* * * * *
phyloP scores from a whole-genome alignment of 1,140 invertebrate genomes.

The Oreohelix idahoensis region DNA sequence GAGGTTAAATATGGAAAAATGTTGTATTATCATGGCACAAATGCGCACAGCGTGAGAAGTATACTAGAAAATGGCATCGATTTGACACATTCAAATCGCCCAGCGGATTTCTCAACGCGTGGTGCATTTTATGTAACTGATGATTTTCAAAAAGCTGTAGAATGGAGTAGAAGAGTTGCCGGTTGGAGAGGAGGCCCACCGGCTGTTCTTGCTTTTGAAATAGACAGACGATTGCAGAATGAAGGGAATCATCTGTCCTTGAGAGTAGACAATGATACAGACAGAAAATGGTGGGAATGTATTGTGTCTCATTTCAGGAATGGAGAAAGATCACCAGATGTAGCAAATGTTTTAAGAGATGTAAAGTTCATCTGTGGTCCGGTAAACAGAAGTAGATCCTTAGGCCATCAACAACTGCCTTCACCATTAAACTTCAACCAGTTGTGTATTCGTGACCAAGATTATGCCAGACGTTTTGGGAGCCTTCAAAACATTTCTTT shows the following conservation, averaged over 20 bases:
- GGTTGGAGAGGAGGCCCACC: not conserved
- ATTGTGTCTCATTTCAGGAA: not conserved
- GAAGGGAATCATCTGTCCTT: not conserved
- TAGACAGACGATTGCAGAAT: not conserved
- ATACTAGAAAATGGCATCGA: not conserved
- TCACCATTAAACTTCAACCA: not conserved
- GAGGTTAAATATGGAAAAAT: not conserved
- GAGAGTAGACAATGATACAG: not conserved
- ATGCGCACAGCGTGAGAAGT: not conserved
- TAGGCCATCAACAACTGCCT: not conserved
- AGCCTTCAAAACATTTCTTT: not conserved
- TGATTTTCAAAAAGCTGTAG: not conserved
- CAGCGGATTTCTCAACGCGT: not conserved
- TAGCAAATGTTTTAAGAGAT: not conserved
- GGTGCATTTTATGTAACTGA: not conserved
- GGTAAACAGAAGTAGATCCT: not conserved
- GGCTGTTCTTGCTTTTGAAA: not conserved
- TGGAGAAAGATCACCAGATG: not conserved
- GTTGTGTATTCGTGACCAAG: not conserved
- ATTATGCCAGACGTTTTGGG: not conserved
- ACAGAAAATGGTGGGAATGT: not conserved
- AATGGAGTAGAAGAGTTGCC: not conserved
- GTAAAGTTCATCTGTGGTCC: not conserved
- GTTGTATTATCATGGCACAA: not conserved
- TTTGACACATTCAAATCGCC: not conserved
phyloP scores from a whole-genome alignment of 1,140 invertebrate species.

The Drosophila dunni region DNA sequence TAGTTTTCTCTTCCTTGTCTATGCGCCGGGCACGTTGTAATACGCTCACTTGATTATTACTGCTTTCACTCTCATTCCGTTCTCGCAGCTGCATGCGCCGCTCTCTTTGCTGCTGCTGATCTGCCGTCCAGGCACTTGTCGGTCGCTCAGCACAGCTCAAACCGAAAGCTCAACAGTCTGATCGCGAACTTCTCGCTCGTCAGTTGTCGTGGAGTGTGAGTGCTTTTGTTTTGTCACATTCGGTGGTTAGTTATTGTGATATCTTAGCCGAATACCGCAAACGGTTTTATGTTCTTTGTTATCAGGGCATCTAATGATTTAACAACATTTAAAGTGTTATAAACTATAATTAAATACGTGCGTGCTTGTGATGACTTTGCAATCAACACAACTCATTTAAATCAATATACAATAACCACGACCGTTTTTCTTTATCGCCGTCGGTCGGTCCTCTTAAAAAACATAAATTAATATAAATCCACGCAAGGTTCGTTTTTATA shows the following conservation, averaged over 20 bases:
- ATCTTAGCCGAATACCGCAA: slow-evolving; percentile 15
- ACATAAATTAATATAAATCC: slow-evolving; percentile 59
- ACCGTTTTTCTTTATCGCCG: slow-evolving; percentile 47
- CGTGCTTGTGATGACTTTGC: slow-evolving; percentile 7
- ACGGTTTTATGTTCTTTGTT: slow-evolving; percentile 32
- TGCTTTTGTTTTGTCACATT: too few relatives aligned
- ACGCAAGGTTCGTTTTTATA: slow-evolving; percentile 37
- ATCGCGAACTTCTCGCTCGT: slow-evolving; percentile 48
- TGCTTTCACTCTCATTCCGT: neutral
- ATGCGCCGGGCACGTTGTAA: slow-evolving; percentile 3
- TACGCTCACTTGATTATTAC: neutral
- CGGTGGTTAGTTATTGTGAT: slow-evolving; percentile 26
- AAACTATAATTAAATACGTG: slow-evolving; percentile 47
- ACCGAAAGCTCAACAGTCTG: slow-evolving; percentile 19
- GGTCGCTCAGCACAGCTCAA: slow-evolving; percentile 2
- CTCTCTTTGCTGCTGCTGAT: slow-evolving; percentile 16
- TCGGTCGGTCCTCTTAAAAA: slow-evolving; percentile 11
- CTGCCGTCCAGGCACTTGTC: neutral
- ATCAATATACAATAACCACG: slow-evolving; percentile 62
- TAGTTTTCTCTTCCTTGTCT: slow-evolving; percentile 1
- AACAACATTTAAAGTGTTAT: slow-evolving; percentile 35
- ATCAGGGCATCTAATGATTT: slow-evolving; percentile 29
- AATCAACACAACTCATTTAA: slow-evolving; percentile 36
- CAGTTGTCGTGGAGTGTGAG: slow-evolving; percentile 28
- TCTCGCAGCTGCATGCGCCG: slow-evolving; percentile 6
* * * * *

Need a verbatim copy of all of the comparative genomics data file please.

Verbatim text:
phyloP scores from a whole-genome alignment of 1,140 invertebrate genomes.

The Oreohelix idahoensis region DNA sequence GAGGTTAAATATGGAAAAATGTTGTATTATCATGGCACAAATGCGCACAGCGTGAGAAGTATACTAGAAAATGGCATCGATTTGACACATTCAAATCGCCCAGCGGATTTCTCAACGCGTGGTGCATTTTATGTAACTGATGATTTTCAAAAAGCTGTAGAATGGAGTAGAAGAGTTGCCGGTTGGAGAGGAGGCCCACCGGCTGTTCTTGCTTTTGAAATAGACAGACGATTGCAGAATGAAGGGAATCATCTGTCCTTGAGAGTAGACAATGATACAGACAGAAAATGGTGGGAATGTATTGTGTCTCATTTCAGGAATGGAGAAAGATCACCAGATGTAGCAAATGTTTTAAGAGATGTAAAGTTCATCTGTGGTCCGGTAAACAGAAGTAGATCCTTAGGCCATCAACAACTGCCTTCACCATTAAACTTCAACCAGTTGTGTATTCGTGACCAAGATTATGCCAGACGTTTTGGGAGCCTTCAAAACATTTCTTT shows the following conservation, averaged over 20 bases:
- GGTTGGAGAGGAGGCCCACC: not conserved
- ATTGTGTCTCATTTCAGGAA: not conserved
- GAAGGGAATCATCTGTCCTT: not conserved
- TAGACAGACGATTGCAGAAT: not conserved
- ATACTAGAAAATGGCATCGA: not conserved
- TCACCATTAAACTTCAACCA: not conserved
- GAGGTTAAATATGGAAAAAT: not conserved
- GAGAGTAGACAATGATACAG: not conserved
- ATGCGCACAGCGTGAGAAGT: not conserved
- TAGGCCATCAACAACTGCCT: not conserved
- AGCCTTCAAAACATTTCTTT: not conserved
- TGATTTTCAAAAAGCTGTAG: not conserved
- CAGCGGATTTCTCAACGCGT: not conserved
- TAGCAAATGTTTTAAGAGAT: not conserved
- GGTGCATTTTATGTAACTGA: not conserved
- GGTAAACAGAAGTAGATCCT: not conserved
- GGCTGTTCTTGCTTTTGAAA: not conserved
- TGGAGAAAGATCACCAGATG: not conserved
- GTTGTGTATTCGTGACCAAG: not conserved
- ATTATGCCAGACGTTTTGGG: not conserved
- ACAGAAAATGGTGGGAATGT: not conserved
- AATGGAGTAGAAGAGTTGCC: not conserved
- GTAAAGTTCATCTGTGGTCC: not conserved
- GTTGTATTATCATGGCACAA: not conserved
- TTTGACACATTCAAATCGCC: not conserved
phyloP scores from a whole-genome alignment of 1,140 invertebrate species.

The Drosophila dunni region DNA sequence TAGTTTTCTCTTCCTTGTCTATGCGCCGGGCACGTTGTAATACGCTCACTTGATTATTACTGCTTTCACTCTCATTCCGTTCTCGCAGCTGCATGCGCCGCTCTCTTTGCTGCTGCTGATCTGCCGTCCAGGCACTTGTCGGTCGCTCAGCACAGCTCAAACCGAAAGCTCAACAGTCTGATCGCGAACTTCTCGCTCGTCAGTTGTCGTGGAGTGTGAGTGCTTTTGTTTTGTCACATTCGGTGGTTAGTTATTGTGATATCTTAGCCGAATACCGCAAACGGTTTTATGTTCTTTGTTATCAGGGCATCTAATGATTTAACAACATTTAAAGTGTTATAAACTATAATTAAATACGTGCGTGCTTGTGATGACTTTGCAATCAACACAACTCATTTAAATCAATATACAATAACCACGACCGTTTTTCTTTATCGCCGTCGGTCGGTCCTCTTAAAAAACATAAATTAATATAAATCCACGCAAGGTTCGTTTTTATA shows the following conservation, averaged over 20 bases:
- ATCTTAGCCGAATACCGCAA: slow-evolving; percentile 15
- ACATAAATTAATATAAATCC: slow-evolving; percentile 59
- ACCGTTTTTCTTTATCGCCG: slow-evolving; percentile 47
- CGTGCTTGTGATGACTTTGC: slow-evolving; percentile 7
- ACGGTTTTATGTTCTTTGTT: slow-evolving; percentile 32
- TGCTTTTGTTTTGTCACATT: too few relatives aligned
- ACGCAAGGTTCGTTTTTATA: slow-evolving; percentile 37
- ATCGCGAACTTCTCGCTCGT: slow-evolving; percentile 48
- TGCTTTCACTCTCATTCCGT: neutral
- ATGCGCCGGGCACGTTGTAA: slow-evolving; percentile 3
- TACGCTCACTTGATTATTAC: neutral
- CGGTGGTTAGTTATTGTGAT: slow-evolving; percentile 26
- AAACTATAATTAAATACGTG: slow-evolving; percentile 47
- ACCGAAAGCTCAACAGTCTG: slow-evolving; percentile 19
- GGTCGCTCAGCACAGCTCAA: slow-evolving; percentile 2
- CTCTCTTTGCTGCTGCTGAT: slow-evolving; percentile 16
- TCGGTCGGTCCTCTTAAAAA: slow-evolving; percentile 11
- CTGCCGTCCAGGCACTTGTC: neutral
- ATCAATATACAATAACCACG: slow-evolving; percentile 62
- TAGTTTTCTCTTCCTTGTCT: slow-evolving; percentile 1
- AACAACATTTAAAGTGTTAT: slow-evolving; percentile 35
- ATCAGGGCATCTAATGATTT: slow-evolving; percentile 29
- AATCAACACAACTCATTTAA: slow-evolving; percentile 36
- CAGTTGTCGTGGAGTGTGAG: slow-evolving; percentile 28
- TCTCGCAGCTGCATGCGCCG: slow-evolving; percentile 6